Will Amazon’s new shopping concept kill the impulse buy?
Can the world of big data and surveillance be any better than an old fashioned cashier?
The new Amazon Go grocery store in Seattle. Photograph: David Ryder/Bloomberg
It is at this time of year that office postrooms begin to experience what is known in the plumbing trade as a “total system back-up”, as employees have the fruits of their online Christmas shopping sprees shipped to work rather than home.
Since online shopping feels efficient and frictionless, we assume that it is. But speak to postal workers and they will tell you it is not. The responsibility for storage, security and full-time staffing for 24-hour mail delivery has been shifted to the nation’s private post rooms, many of which are unequipped to deal with the burden. Concierge desks are now deemed essential in modern property developments but the soaring service charges that go with them reflect the real cost.
For some businesses, the processing of personal packages can consume as much as 80 per cent of a building’s postal resources. In the Christmas period, additional personnel must be recruited to deal with the increased workload. While some employers will view a properly staffed post room as a mutually beneficial company perk – it keeps employees from straying too often in the working day – not all are as accommodating.
This is why the new trend in online retail is for physical pick-up points. Consumers can collect their goods at leisure, safe in the knowledge that the items are secure in the interim. If consumers are smart, they can even plan their orders to reduce the number of journeys they have to make.
There is one overarching problem with this set-up, however. The organisation it requires on the part of the consumer radically reduces opportunities for retailers to profit from impulse purchases, which is where the real money is to be made in the retail trade.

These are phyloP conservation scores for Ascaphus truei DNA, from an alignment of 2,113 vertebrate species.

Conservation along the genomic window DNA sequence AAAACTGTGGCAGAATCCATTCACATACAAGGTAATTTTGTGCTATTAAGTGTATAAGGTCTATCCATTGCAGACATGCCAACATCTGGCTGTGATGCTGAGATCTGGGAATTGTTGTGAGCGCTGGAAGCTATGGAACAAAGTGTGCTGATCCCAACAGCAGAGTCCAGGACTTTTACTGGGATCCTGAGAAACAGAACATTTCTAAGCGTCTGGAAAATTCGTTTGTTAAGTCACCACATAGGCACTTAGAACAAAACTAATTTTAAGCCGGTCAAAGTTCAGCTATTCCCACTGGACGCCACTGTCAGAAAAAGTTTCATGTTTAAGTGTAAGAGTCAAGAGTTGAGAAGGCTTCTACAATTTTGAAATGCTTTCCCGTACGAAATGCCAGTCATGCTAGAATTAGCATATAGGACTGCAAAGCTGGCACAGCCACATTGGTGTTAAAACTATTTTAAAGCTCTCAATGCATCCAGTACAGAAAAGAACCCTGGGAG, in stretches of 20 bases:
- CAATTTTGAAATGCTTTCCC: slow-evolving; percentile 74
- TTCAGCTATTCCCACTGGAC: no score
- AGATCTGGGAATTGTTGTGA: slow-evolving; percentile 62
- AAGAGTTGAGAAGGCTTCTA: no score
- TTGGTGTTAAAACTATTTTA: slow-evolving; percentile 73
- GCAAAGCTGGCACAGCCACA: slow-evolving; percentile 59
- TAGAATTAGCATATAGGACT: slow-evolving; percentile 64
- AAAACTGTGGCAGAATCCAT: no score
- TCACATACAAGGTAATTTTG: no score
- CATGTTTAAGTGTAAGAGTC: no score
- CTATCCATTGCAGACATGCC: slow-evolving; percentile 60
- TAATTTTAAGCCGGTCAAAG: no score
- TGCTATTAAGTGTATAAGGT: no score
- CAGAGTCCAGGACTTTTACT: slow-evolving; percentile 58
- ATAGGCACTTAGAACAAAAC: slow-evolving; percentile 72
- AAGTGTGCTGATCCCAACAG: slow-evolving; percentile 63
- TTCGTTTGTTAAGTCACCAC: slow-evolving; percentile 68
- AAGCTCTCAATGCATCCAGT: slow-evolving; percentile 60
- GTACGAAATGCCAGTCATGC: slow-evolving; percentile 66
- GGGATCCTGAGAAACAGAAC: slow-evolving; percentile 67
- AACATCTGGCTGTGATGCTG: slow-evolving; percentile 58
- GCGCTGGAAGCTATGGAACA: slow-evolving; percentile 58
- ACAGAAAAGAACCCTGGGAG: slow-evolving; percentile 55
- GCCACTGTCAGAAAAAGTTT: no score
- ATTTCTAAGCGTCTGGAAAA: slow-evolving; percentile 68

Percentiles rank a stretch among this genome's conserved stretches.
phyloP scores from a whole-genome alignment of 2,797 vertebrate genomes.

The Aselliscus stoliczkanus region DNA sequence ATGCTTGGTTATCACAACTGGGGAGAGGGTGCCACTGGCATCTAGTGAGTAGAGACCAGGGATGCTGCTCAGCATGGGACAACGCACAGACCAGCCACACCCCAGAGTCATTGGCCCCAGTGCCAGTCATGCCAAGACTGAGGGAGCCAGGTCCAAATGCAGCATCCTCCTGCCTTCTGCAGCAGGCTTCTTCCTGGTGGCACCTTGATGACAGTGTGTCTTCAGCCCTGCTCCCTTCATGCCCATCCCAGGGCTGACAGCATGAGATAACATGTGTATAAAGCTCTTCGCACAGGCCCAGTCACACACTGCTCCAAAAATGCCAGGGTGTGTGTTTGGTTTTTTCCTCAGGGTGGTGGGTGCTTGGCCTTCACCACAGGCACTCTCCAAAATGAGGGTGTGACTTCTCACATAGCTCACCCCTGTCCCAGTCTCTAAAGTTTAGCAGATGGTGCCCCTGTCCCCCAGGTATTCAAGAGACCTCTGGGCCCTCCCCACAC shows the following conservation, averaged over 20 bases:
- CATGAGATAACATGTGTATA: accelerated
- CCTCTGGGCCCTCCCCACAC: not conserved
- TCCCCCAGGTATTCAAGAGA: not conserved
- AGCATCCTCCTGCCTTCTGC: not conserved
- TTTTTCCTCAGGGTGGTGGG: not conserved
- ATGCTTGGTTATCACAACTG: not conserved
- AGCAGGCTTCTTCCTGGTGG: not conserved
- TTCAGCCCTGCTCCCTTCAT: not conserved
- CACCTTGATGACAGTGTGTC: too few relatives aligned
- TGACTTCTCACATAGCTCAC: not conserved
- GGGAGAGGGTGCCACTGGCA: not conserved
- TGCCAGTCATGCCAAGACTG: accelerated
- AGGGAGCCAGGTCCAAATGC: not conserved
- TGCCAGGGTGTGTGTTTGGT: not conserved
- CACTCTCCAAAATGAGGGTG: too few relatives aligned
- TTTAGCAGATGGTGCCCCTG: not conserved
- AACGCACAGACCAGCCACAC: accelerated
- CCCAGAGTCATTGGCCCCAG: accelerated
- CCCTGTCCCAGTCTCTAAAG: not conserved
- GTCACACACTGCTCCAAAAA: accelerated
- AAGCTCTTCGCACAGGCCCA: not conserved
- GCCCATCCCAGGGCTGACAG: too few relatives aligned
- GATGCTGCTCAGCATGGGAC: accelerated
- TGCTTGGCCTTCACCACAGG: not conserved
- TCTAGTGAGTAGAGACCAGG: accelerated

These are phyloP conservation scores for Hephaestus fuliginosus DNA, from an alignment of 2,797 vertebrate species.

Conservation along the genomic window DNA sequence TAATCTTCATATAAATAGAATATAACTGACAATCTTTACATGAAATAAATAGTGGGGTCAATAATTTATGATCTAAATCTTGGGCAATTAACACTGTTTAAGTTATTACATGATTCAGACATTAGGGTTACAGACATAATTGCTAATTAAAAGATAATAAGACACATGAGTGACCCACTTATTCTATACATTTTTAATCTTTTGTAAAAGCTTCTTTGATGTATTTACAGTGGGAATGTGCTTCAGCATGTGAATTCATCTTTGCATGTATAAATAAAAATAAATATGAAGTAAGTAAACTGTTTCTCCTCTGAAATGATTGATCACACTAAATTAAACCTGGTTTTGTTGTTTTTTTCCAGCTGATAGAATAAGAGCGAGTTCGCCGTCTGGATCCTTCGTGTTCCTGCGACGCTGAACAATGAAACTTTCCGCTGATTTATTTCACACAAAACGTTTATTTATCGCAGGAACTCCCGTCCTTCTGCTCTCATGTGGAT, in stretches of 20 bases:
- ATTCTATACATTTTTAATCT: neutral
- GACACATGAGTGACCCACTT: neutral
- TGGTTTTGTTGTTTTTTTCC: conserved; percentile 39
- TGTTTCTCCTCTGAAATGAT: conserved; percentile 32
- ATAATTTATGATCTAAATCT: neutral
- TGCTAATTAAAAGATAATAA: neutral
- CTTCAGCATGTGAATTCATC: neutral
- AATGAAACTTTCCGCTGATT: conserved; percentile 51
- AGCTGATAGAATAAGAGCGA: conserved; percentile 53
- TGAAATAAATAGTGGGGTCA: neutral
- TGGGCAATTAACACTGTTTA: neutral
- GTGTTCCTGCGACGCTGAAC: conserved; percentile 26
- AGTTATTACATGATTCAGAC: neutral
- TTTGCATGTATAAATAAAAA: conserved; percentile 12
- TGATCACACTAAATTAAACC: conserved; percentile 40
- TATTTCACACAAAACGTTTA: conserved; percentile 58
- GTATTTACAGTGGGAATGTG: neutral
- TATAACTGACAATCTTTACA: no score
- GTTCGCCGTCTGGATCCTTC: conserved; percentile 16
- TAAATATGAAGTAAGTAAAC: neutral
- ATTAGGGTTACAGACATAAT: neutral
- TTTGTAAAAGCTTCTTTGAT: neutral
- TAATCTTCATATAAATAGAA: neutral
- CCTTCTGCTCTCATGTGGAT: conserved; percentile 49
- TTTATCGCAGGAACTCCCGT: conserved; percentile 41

As Adam Smith, the father of political economy, observed as far back as 1776, if it was not for shopkeepers taking the risk of holding stock that suits the occasional demands of those who want them, “every man would be obliged to purchase a greater quantity of the goods he wanted than his immediate occasions required”. That is to say, consumers would be forced to order everything they may need in advance, and to excess, so limiting their capacity to benefit from unexpected surpluses.
How long, then, until the depots – where customers pick up their ordered, paid-for bundles – see the economic sense in parading non-essential items to woo customers into buying the high-margin goods that really make these ventures worthwhile?
As it happens, Amazon, the online retailer, announced this week that it would be opening its first physical grocery store. What makes this retail experience more than the simple reinvention of the shop is that Amazon plans to do away with the “friction point” of the checkout. Instead, sensors, big data and artificial intelligence will track you and your purchases through the shop, allowing you to walk out with any impulse buys.
But if you consider the checkout experience as a way for retailers both to control against unexpected stock depletion (theft) and gauge the scale of the margin they can charge for servicing consumers’ unexpected needs, you can see why this could be problematic.
It unhinges the unspoken contract of the retail trade: the retailer, in exchange for the risk and cost of catering to consumers’ unexpected whims, gets to profit from a margin. Yet, if consumers have to open themselves up to surveillance in order to make impulse purchases, then the retailer – who now sees you coming – is not really fulfilling that role any more.
This invites the question of what is more cost effective: a retail system that replaces the expense of a cashier with that of CCTV surveillance, coding, big data processing, security guards and enforcement – or the system we have already?
- Copyright The Financial Times Ltd 2016